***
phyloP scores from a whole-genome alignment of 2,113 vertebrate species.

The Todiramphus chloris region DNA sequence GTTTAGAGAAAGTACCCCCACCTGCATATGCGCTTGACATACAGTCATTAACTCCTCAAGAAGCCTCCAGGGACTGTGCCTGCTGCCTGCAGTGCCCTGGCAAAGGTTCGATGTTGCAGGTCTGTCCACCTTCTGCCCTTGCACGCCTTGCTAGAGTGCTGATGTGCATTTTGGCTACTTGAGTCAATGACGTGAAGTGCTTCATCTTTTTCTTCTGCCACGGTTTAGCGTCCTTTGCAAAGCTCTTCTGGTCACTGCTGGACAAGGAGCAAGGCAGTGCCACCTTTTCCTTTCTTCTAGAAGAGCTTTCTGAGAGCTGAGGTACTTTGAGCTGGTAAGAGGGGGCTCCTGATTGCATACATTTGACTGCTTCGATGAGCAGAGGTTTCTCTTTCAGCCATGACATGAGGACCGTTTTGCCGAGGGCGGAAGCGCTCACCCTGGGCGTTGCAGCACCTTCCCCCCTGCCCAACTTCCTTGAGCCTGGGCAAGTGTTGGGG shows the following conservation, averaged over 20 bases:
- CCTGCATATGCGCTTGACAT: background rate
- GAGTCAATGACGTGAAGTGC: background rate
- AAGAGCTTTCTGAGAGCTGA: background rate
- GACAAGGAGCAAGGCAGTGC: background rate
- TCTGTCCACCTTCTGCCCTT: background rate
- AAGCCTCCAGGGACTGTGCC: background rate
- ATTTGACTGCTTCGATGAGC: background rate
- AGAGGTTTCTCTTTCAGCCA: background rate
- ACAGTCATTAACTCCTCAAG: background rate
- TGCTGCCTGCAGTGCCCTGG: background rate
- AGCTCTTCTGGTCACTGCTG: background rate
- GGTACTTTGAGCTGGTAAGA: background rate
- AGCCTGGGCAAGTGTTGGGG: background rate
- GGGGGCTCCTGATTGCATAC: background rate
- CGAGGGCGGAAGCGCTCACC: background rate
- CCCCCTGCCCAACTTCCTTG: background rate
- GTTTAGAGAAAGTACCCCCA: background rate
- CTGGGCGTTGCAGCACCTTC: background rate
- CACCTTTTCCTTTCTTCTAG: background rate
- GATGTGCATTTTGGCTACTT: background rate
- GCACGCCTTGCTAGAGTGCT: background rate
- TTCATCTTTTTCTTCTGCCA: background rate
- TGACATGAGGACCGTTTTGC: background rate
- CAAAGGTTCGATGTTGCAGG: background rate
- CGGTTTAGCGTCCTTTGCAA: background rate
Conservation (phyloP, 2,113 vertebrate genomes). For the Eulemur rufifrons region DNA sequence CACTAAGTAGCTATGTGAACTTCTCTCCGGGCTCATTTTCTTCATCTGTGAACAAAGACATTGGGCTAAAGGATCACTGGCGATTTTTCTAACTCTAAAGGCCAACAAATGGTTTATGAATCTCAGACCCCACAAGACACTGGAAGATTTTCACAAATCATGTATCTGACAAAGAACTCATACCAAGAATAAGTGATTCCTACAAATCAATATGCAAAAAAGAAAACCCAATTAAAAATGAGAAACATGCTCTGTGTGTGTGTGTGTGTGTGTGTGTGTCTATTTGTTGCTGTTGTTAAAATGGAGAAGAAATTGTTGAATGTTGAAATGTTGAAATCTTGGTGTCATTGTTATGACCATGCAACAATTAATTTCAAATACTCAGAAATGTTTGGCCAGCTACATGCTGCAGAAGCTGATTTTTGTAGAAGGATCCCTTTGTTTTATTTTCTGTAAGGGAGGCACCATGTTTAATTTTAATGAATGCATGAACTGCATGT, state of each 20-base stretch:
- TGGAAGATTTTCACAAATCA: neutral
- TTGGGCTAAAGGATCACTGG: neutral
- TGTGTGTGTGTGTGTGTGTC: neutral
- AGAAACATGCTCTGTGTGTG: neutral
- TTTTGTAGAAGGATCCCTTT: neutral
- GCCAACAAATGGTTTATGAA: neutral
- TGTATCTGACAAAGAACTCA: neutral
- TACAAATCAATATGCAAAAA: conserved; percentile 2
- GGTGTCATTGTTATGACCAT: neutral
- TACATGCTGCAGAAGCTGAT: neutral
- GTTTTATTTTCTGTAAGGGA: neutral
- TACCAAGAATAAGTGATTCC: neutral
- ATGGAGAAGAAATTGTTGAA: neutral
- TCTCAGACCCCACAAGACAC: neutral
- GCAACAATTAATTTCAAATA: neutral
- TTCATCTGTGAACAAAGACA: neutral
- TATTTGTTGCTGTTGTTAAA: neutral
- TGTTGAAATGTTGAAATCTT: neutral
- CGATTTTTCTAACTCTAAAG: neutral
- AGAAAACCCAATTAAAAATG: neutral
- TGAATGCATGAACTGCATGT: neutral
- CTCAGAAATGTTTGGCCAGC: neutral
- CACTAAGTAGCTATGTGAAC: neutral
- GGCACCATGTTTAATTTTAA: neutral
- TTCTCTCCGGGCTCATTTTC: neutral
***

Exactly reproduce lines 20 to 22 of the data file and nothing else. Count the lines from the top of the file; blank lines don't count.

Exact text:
- CTGGGCGTTGCAGCACCTTC: background rate
- CACCTTTTCCTTTCTTCTAG: background rate
- GATGTGCATTTTGGCTACTT: background rate